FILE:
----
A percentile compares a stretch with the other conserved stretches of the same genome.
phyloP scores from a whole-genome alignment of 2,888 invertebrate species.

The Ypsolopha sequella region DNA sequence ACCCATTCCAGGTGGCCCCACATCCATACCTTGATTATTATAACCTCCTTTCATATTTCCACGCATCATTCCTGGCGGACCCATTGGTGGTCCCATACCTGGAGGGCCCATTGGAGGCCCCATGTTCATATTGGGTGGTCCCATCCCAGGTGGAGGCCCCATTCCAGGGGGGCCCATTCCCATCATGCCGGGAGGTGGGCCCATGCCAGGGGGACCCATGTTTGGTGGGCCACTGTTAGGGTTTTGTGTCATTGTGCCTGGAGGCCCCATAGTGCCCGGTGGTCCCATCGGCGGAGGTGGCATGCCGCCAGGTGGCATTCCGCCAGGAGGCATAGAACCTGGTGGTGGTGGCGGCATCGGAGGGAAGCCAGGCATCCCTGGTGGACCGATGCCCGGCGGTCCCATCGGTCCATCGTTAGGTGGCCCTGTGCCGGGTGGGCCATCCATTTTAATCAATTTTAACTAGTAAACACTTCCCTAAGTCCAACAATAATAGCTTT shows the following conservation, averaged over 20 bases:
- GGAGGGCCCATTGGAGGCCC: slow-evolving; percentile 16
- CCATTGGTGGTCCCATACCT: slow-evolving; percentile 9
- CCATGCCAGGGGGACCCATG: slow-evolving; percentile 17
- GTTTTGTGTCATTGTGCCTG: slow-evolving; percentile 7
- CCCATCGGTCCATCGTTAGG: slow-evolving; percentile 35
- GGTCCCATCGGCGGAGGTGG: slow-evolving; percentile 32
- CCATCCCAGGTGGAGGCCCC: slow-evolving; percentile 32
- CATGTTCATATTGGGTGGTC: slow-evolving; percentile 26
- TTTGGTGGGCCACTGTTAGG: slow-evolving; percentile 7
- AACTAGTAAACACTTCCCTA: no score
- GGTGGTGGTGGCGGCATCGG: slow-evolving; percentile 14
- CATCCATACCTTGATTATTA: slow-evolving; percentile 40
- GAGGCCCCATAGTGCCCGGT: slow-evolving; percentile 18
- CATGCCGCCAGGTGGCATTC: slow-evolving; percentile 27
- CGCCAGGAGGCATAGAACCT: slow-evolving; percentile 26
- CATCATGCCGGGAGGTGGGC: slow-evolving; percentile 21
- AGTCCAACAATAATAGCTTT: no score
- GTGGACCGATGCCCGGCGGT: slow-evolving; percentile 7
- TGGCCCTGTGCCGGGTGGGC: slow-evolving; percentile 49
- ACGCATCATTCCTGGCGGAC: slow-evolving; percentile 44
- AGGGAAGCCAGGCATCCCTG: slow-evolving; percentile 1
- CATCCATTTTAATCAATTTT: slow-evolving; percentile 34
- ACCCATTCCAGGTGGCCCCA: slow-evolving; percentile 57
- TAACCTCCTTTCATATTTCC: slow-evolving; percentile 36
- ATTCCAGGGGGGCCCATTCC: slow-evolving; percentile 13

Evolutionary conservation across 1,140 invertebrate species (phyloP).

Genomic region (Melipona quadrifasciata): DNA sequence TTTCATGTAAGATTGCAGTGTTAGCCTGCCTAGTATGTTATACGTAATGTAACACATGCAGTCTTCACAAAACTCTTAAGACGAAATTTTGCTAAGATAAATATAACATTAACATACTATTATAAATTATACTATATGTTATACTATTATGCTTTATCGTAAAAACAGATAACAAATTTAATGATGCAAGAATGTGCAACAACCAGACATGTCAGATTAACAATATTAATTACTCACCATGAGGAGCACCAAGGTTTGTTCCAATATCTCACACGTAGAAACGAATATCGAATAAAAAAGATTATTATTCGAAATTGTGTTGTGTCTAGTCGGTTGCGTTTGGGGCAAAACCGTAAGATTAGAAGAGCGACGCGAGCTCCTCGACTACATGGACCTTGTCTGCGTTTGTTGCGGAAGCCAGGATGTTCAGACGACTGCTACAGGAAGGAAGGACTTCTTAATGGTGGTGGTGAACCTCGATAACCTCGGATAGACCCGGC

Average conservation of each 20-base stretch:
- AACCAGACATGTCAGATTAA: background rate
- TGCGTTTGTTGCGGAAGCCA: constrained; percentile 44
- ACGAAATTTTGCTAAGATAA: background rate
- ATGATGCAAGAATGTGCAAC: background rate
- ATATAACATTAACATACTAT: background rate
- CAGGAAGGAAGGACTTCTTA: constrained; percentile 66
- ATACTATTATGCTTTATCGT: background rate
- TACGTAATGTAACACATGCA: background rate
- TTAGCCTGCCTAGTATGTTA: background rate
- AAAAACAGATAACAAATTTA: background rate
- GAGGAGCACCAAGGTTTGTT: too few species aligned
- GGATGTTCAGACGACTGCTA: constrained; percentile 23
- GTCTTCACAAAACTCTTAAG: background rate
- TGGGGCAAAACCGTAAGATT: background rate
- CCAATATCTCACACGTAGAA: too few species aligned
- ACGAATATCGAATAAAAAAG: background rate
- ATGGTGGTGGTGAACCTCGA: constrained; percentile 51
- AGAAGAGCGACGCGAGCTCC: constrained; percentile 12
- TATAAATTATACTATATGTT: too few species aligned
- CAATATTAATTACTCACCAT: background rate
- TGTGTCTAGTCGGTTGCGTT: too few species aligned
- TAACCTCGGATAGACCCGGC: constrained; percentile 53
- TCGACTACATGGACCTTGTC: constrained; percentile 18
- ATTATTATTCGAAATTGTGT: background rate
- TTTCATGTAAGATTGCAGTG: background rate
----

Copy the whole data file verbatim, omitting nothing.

A percentile compares a stretch with the other conserved stretches of the same genome.
phyloP scores from a whole-genome alignment of 2,888 invertebrate species.

The Ypsolopha sequella region DNA sequence ACCCATTCCAGGTGGCCCCACATCCATACCTTGATTATTATAACCTCCTTTCATATTTCCACGCATCATTCCTGGCGGACCCATTGGTGGTCCCATACCTGGAGGGCCCATTGGAGGCCCCATGTTCATATTGGGTGGTCCCATCCCAGGTGGAGGCCCCATTCCAGGGGGGCCCATTCCCATCATGCCGGGAGGTGGGCCCATGCCAGGGGGACCCATGTTTGGTGGGCCACTGTTAGGGTTTTGTGTCATTGTGCCTGGAGGCCCCATAGTGCCCGGTGGTCCCATCGGCGGAGGTGGCATGCCGCCAGGTGGCATTCCGCCAGGAGGCATAGAACCTGGTGGTGGTGGCGGCATCGGAGGGAAGCCAGGCATCCCTGGTGGACCGATGCCCGGCGGTCCCATCGGTCCATCGTTAGGTGGCCCTGTGCCGGGTGGGCCATCCATTTTAATCAATTTTAACTAGTAAACACTTCCCTAAGTCCAACAATAATAGCTTT shows the following conservation, averaged over 20 bases:
- GGAGGGCCCATTGGAGGCCC: slow-evolving; percentile 16
- CCATTGGTGGTCCCATACCT: slow-evolving; percentile 9
- CCATGCCAGGGGGACCCATG: slow-evolving; percentile 17
- GTTTTGTGTCATTGTGCCTG: slow-evolving; percentile 7
- CCCATCGGTCCATCGTTAGG: slow-evolving; percentile 35
- GGTCCCATCGGCGGAGGTGG: slow-evolving; percentile 32
- CCATCCCAGGTGGAGGCCCC: slow-evolving; percentile 32
- CATGTTCATATTGGGTGGTC: slow-evolving; percentile 26
- TTTGGTGGGCCACTGTTAGG: slow-evolving; percentile 7
- AACTAGTAAACACTTCCCTA: no score
- GGTGGTGGTGGCGGCATCGG: slow-evolving; percentile 14
- CATCCATACCTTGATTATTA: slow-evolving; percentile 40
- GAGGCCCCATAGTGCCCGGT: slow-evolving; percentile 18
- CATGCCGCCAGGTGGCATTC: slow-evolving; percentile 27
- CGCCAGGAGGCATAGAACCT: slow-evolving; percentile 26
- CATCATGCCGGGAGGTGGGC: slow-evolving; percentile 21
- AGTCCAACAATAATAGCTTT: no score
- GTGGACCGATGCCCGGCGGT: slow-evolving; percentile 7
- TGGCCCTGTGCCGGGTGGGC: slow-evolving; percentile 49
- ACGCATCATTCCTGGCGGAC: slow-evolving; percentile 44
- AGGGAAGCCAGGCATCCCTG: slow-evolving; percentile 1
- CATCCATTTTAATCAATTTT: slow-evolving; percentile 34
- ACCCATTCCAGGTGGCCCCA: slow-evolving; percentile 57
- TAACCTCCTTTCATATTTCC: slow-evolving; percentile 36
- ATTCCAGGGGGGCCCATTCC: slow-evolving; percentile 13

Evolutionary conservation across 1,140 invertebrate species (phyloP).

Genomic region (Melipona quadrifasciata): DNA sequence TTTCATGTAAGATTGCAGTGTTAGCCTGCCTAGTATGTTATACGTAATGTAACACATGCAGTCTTCACAAAACTCTTAAGACGAAATTTTGCTAAGATAAATATAACATTAACATACTATTATAAATTATACTATATGTTATACTATTATGCTTTATCGTAAAAACAGATAACAAATTTAATGATGCAAGAATGTGCAACAACCAGACATGTCAGATTAACAATATTAATTACTCACCATGAGGAGCACCAAGGTTTGTTCCAATATCTCACACGTAGAAACGAATATCGAATAAAAAAGATTATTATTCGAAATTGTGTTGTGTCTAGTCGGTTGCGTTTGGGGCAAAACCGTAAGATTAGAAGAGCGACGCGAGCTCCTCGACTACATGGACCTTGTCTGCGTTTGTTGCGGAAGCCAGGATGTTCAGACGACTGCTACAGGAAGGAAGGACTTCTTAATGGTGGTGGTGAACCTCGATAACCTCGGATAGACCCGGC

Average conservation of each 20-base stretch:
- AACCAGACATGTCAGATTAA: background rate
- TGCGTTTGTTGCGGAAGCCA: constrained; percentile 44
- ACGAAATTTTGCTAAGATAA: background rate
- ATGATGCAAGAATGTGCAAC: background rate
- ATATAACATTAACATACTAT: background rate
- CAGGAAGGAAGGACTTCTTA: constrained; percentile 66
- ATACTATTATGCTTTATCGT: background rate
- TACGTAATGTAACACATGCA: background rate
- TTAGCCTGCCTAGTATGTTA: background rate
- AAAAACAGATAACAAATTTA: background rate
- GAGGAGCACCAAGGTTTGTT: too few species aligned
- GGATGTTCAGACGACTGCTA: constrained; percentile 23
- GTCTTCACAAAACTCTTAAG: background rate
- TGGGGCAAAACCGTAAGATT: background rate
- CCAATATCTCACACGTAGAA: too few species aligned
- ACGAATATCGAATAAAAAAG: background rate
- ATGGTGGTGGTGAACCTCGA: constrained; percentile 51
- AGAAGAGCGACGCGAGCTCC: constrained; percentile 12
- TATAAATTATACTATATGTT: too few species aligned
- CAATATTAATTACTCACCAT: background rate
- TGTGTCTAGTCGGTTGCGTT: too few species aligned
- TAACCTCGGATAGACCCGGC: constrained; percentile 53
- TCGACTACATGGACCTTGTC: constrained; percentile 18
- ATTATTATTCGAAATTGTGT: background rate
- TTTCATGTAAGATTGCAGTG: background rate